Randy and Toni Fennig have been in Sierra Leone for three months now. Toni has uploaded a lot of photos to her Facebook page. Here are a few.


One end of the Bible college campus was without lights for three days…until Randy and a friend got it going again.


Randy and some Sierra Leoneans built a chicken coop.

Ron Ramsey, Bishop
One of the things that leaders do is LEAD. 

We desperately need pastors who will LEAD the congregation or ministry area that God has called you to lead. 

You say, “Well, I can’t.” Then, did God make a mistake in calling you? 

You say, “I don’t know how. “Then learn some skills and begin to practice them. 

We tend to think of the Type A personality who is the natural-born leader. If that doesn’t describe us, then we beg off of leading. No! No! No! If God has called you to a position of leadership, then LEAD. If God has called you to that ministry, he wants you to LEAD.

To me, spiritual leadership involves:

  • Discovering where God wants to take us.
  • Leading in that direction.

How do you discover that? Pray. Read the scriptures. Pray. Read books on leadership. Pray. Study your ministry area to determine what the needs are. Pray. Then LEAD! You may not lead where or how I think you should, but if you’re getting spiritual results, then you won’t get an argument from me.

Living Hope UB church in State Line, Pa., closed October 5 in order to merge with Crossroads Brethren in Christ church. Mike Wentz, the senior pastor, resigned as of the same date to take secular employment.

Scott Hardaway, pastor of Pathway Community Church, the UB church in Jackson, Mich., wrote a superb blog post called “Something to Believe In.” He talks about how we too often squander laypersons’ time and energy in ministries that lack purpose.

Here are three paragraphs from the middle of the piece. You should read the whole thing, including Scott’s own purposeful goals for himself in 2009.

I believe that churches too often simply assume that everything they do is worthwhile. It might even be true (although, usually it’s not), but I guarantee that the average person in the pew does not make that same assumption. The average person wants to know, “OK, if I give my time to this thing, what difference is that going to make? What’s the impact that my contribution is going to have?” And if we can answer that question satisfactorily, we’ll find people lining up to serve because every single one of us has an innate, God-given desire to make a real difference with our lives.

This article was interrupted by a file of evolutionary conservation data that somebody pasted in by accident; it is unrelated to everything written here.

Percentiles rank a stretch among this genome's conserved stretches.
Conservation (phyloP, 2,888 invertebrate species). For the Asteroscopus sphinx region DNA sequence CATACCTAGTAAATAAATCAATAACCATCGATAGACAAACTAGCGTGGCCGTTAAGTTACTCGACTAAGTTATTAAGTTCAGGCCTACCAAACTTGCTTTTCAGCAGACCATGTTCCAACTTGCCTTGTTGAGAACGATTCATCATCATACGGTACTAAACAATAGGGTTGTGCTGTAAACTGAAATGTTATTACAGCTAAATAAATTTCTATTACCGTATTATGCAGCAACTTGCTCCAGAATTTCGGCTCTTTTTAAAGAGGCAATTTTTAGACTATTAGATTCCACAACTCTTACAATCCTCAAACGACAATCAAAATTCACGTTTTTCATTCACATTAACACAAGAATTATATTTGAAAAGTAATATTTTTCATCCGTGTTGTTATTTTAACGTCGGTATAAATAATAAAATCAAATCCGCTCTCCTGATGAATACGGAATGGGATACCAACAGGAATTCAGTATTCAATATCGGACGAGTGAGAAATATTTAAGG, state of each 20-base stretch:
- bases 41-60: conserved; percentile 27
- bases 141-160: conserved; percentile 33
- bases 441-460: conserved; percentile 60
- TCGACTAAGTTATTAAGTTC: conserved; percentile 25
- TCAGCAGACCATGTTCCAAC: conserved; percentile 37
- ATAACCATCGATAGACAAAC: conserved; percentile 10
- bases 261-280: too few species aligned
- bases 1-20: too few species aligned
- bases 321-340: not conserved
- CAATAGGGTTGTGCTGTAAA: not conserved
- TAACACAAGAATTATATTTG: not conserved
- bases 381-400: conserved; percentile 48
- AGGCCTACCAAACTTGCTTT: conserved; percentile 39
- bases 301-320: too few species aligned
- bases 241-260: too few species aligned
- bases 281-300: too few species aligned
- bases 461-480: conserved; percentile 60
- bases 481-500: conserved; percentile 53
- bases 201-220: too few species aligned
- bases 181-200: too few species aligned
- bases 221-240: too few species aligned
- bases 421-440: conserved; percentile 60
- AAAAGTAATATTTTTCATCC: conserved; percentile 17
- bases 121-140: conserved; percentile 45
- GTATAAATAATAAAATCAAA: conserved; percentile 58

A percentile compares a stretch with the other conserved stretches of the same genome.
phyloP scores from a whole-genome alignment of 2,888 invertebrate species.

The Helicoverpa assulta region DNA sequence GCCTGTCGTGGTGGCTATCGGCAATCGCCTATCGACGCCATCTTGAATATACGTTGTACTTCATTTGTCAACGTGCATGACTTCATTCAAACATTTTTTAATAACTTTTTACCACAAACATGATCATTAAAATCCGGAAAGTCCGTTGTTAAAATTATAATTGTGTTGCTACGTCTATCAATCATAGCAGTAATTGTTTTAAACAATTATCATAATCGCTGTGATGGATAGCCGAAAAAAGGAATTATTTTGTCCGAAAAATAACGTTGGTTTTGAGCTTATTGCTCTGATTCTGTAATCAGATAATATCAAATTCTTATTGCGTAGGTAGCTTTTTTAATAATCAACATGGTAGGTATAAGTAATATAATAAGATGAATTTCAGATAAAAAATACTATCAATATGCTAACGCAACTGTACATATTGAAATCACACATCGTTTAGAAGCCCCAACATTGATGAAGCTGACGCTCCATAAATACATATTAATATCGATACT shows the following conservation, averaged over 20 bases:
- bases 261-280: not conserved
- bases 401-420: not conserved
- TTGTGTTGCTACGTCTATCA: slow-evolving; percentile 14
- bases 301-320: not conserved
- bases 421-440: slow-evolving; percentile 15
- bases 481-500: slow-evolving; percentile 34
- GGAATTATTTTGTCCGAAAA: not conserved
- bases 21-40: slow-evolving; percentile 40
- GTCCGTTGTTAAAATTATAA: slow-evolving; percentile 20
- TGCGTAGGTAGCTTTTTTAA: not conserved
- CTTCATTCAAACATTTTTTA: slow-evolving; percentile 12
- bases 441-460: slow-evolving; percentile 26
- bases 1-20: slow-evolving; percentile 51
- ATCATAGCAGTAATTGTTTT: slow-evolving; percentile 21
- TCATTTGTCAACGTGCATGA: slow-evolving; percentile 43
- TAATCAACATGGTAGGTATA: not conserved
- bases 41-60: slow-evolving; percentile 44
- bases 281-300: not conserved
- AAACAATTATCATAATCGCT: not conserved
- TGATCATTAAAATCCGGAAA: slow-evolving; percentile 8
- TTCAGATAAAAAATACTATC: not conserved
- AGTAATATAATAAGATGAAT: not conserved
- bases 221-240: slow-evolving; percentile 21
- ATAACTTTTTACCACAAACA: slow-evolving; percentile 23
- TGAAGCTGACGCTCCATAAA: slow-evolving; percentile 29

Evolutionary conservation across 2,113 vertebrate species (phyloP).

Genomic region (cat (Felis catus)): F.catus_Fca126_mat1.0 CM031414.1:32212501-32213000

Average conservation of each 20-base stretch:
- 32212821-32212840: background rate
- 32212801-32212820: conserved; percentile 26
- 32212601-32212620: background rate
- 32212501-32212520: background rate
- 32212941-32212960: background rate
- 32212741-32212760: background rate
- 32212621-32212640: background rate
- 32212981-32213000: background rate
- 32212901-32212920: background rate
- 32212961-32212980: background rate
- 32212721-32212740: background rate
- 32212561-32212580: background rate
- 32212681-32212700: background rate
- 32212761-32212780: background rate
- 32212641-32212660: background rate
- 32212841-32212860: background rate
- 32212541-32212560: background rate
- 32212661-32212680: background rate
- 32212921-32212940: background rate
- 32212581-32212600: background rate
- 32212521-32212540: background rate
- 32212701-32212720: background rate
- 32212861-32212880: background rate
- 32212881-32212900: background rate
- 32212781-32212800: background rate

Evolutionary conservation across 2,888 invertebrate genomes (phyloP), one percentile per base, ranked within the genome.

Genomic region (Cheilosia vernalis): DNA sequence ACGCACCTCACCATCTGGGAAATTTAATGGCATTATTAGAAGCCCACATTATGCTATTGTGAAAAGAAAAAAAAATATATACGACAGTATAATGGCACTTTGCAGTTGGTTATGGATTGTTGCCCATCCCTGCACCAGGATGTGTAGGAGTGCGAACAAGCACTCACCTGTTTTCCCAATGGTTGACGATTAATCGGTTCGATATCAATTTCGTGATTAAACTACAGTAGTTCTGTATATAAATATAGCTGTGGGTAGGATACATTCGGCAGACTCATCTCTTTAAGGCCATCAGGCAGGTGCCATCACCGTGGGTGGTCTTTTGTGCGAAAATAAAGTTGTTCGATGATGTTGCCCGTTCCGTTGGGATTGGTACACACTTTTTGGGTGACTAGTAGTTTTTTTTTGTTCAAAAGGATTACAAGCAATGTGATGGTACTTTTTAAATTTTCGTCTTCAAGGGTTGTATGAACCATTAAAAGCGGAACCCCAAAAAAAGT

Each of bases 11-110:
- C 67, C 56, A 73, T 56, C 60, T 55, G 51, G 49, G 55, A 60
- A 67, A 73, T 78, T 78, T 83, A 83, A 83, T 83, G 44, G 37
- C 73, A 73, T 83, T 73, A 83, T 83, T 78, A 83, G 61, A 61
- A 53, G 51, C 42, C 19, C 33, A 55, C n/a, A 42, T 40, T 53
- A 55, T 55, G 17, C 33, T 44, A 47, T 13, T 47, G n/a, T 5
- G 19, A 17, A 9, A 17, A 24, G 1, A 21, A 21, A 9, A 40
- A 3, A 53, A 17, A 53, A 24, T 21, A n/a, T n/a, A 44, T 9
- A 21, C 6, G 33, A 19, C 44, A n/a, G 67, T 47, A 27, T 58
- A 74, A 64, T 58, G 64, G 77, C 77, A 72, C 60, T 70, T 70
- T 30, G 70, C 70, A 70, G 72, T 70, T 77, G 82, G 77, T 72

Part of answering that question satisfactorily, however, lies in our ability to own up to the fact that we have in fact wasted people’s time and efforts in the past. We have invested them in places that really didn’t make any difference. We have created ministries that were not strategic, that were not well-planned or excellently executed. We have mis-shepherded the hearts and lives of our people and put them in positions where they were destined to fail, usually due to no fault of their own.

So we must commit to not doing that anymore. We must solemnly promise (and then, of course, follow through on that promise) to do our part in developing ministries that matter–ministries that really allow those serving to make an impact or an investment in the lives of other people; ministries that tangibly bring glory to God, instead of simply supporting our structure. And the best way to do that is to set clearly defined, concrete goals that spell out plainly what will be accomplished through any particular ministry.

All 21 Huntington University students from Dr. Wayne Priest’s Applied Research Methods course have had their research projects published in the online Undergraduate Research Journal of the Human Sciences. The students, who worked in teams of three, have seven papers in the journal’s seventh volume.

“Having practical experience in research and presentation is essential for students seeking application to graduate school,” said Woods, a history major from Hillsdale, Mich.

The seven papers are:

  • “Death and Social Life: How Death of a Loved One Impacts Social Style.”
  • “Self-Esteem and Class Standing in Liberal Arts Undergraduate College Students.” 
  • “The Relationship of Fear of Negative Evaluation and Perfectionism in College Students.”
  • “Divorce, Its Implications on Children: The Onset of Sexual Relationships in Adolescents.” 
  • “The Impact of Sleepiness Levels on Academic Achievement for College Students.” 
  • “The Relationship Between Stress and Eating in College-Aged Students.”
  • “The Relationship between Body Mass Index and Self-esteem in Female College Students.”

The students also presented their research projects at the 21st annual Michigan Undergraduate Psychology Research Conference on April 19 at Albion College in Albion, Mich.